"Come, come back to the kitchen with me. I can show you how to stir the risotto," he said archly.

We had visions of Monica being abducted into the back, into the restaurant's nether regions, into the basement where Aldo was most certainly buried.

Monica laughed. "Maybe," she said. "Maybe later."

For an appetizer Monica ordered a bowl full of mussels, and our host nearly swallowed his tongue. Piled high on their perfect white china bowl, each glistening shell held the tiny mollusk that has been compared to that most delicate part of a woman's anatomy. Pry open the shell, shut tight as a virgin's thighs, and you feast on the sweet mound of flesh in its own fragrant liquor. Dress them with wine or eat them undressed -- either way, to consume them is heaven.

Roberto (by this time we knew his name) leaned over Monica's shoulder and asked, not so innocently, if she'd like him to put a little lemon on them. Monica agreed, so he called over the waiter, who arrived with the proper tools -- a silver plate holding a gauze-wrapped half lemon and a small silver spoon. Roberto expertly disrobed the lemon and took firm hold of the spoon. He very aggressively screwed his small spoon into the lemon, dribbling its juices all over Monica's mussels. Monica watched him. He continued to screw away, eyes upon hers, really building up a sweat in the process. It seemed to go on forever. I was amazed. I'm sure none of us thought there could be that much juice in a single lemon. But Roberto was determined to lemon-up the mussels to Monica's satisfaction -- or knock himself out in trying. It was pathetic.

"Monica," I wanted to plead, "make him stop."

As if reading our minds, Monica finally said, "That's enough."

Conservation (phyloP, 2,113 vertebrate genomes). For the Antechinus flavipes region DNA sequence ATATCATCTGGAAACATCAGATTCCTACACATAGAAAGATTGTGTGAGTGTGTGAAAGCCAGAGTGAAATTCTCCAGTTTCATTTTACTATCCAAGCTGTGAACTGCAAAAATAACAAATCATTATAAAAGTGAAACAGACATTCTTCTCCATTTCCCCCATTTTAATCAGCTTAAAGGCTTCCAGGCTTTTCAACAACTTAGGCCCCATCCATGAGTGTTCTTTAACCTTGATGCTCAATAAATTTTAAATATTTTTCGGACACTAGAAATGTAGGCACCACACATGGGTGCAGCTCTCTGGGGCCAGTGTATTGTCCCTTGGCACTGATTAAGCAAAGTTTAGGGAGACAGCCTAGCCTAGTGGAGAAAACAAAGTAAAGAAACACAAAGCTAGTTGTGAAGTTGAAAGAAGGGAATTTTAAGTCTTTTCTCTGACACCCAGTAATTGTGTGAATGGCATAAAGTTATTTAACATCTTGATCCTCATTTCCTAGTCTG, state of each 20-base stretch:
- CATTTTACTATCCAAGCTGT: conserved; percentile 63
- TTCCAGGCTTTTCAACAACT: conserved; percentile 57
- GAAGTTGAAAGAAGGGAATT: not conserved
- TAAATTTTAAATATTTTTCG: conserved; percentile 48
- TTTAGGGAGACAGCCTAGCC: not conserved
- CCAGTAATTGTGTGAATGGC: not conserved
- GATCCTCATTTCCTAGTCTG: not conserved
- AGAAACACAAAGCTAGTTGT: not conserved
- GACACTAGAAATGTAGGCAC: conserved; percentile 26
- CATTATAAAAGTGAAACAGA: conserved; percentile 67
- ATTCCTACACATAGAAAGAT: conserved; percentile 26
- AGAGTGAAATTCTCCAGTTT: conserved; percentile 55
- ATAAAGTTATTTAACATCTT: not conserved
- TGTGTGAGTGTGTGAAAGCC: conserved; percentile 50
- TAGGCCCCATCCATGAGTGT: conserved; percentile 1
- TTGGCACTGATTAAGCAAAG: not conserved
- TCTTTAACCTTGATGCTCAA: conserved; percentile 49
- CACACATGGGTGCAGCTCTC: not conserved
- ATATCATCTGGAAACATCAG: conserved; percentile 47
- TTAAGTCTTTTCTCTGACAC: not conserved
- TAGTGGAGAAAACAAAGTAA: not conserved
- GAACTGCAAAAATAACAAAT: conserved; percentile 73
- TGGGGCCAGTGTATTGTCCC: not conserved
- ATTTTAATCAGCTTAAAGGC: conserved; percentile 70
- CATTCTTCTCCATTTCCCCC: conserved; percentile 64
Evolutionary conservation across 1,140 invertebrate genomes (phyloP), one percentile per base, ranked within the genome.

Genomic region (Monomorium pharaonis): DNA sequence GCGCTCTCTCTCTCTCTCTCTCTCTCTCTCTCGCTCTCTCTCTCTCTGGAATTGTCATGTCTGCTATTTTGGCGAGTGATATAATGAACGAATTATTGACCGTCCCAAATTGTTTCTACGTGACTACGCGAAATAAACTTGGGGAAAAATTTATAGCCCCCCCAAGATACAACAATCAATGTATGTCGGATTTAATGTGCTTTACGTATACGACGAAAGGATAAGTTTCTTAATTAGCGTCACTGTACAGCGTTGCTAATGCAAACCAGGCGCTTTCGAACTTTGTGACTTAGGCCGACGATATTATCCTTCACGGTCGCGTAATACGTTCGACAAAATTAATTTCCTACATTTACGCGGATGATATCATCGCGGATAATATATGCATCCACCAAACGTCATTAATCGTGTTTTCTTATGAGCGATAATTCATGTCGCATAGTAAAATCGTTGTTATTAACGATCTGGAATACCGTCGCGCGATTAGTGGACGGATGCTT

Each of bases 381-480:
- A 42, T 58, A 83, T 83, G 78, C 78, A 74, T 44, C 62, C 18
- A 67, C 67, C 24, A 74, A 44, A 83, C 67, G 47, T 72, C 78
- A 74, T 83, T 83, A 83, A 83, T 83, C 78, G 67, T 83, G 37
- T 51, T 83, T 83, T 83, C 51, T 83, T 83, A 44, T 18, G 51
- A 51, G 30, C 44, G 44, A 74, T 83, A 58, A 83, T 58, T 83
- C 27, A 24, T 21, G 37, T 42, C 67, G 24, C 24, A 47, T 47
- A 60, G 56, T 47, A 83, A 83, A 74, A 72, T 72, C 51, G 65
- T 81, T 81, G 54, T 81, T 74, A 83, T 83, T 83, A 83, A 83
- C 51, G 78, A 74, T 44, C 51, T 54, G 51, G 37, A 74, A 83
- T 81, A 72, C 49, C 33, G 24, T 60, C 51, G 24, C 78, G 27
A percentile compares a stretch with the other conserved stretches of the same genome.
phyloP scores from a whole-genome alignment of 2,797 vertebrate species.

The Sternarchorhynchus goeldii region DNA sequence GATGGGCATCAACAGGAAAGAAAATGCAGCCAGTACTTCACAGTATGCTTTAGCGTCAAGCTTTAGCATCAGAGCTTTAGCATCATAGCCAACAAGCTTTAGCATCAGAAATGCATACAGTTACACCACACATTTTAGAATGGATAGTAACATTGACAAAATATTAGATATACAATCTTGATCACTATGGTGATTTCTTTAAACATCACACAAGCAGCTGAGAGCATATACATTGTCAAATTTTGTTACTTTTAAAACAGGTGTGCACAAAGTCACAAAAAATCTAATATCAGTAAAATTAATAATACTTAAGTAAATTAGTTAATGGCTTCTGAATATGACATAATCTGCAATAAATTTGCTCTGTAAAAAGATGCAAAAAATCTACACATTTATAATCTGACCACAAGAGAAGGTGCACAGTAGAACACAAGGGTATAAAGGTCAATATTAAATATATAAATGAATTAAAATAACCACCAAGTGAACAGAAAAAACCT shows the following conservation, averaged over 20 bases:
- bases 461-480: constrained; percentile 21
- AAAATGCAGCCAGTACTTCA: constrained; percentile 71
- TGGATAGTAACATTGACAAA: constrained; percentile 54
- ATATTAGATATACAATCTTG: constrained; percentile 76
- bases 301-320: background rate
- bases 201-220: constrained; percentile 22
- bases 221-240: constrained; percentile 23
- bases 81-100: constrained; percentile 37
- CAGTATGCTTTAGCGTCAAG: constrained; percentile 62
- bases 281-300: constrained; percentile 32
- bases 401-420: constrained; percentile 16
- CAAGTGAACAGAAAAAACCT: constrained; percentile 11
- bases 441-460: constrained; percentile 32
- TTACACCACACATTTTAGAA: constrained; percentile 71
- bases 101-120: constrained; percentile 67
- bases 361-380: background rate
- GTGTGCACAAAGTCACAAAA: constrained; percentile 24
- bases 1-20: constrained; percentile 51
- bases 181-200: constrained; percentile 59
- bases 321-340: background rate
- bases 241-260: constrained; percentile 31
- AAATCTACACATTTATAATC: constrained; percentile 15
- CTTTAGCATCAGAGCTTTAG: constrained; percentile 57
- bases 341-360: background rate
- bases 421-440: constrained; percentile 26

"Thank you," she purred demurely. Imaginary handkerchiefs went to three foreheads -- Lawrence's, Roberto's and mine.

I had ordered sweet-and-sour sardines for an appetizer. I do not want to speculate upon their metaphorical value. Lawrence had ordered mussels as well, but all he got were a few cursory twists of lemon from the waiter.

Monica consumed her mussels with incredible gusto and even offered a few to me, though she knows I'm allergic to shellfish. It's an allergy I developed recently, and one that I never manage to recollect without a puritanical pang.

The appetizers had nearly exhausted us. I wasn't sure we were ready to deal with our entrees. To calm my nerves, I ordered risotto -- a sweet, pearly mixture, perfectly flavored, designed to comfort the palette. Lawrence had scampi -- meaty pink prawns that he separated from their wafer-thin jackets of ectoskeleton with fingers perfumed in lemon water.

Monica ordered gnocchi, a regional favorite. Satiny black pillows colored with cuttlefish ink and bathed in a fragrant salmon-red sauce -- the simple potato dumplings lay before us, transformed into something incredibly sexy.

"Round two," I thought. "Victoria's Secret. Frederick's of Hollywood."

Roberto appeared, again, along with the entrees.

"This is the perfect choice for you," he said to Monica, his hand, braceleted at the wrist, gesturing toward her plate.

"I love those colors," giggled Monica.

"Come to the kitchen with me," Roberto challenged with a canine grin. "I will show you how it is done."

Monica laughed, "I'll bet," she said, and bit into one of the little black pillows. Her sharp teeth cut a tiny half-moon out of one side. I'd swear Roberto was salivating.

"Do you know," he asked, warming to the subject of food as he watched Monica eat. "Do you know how I like to eat spaghetti?"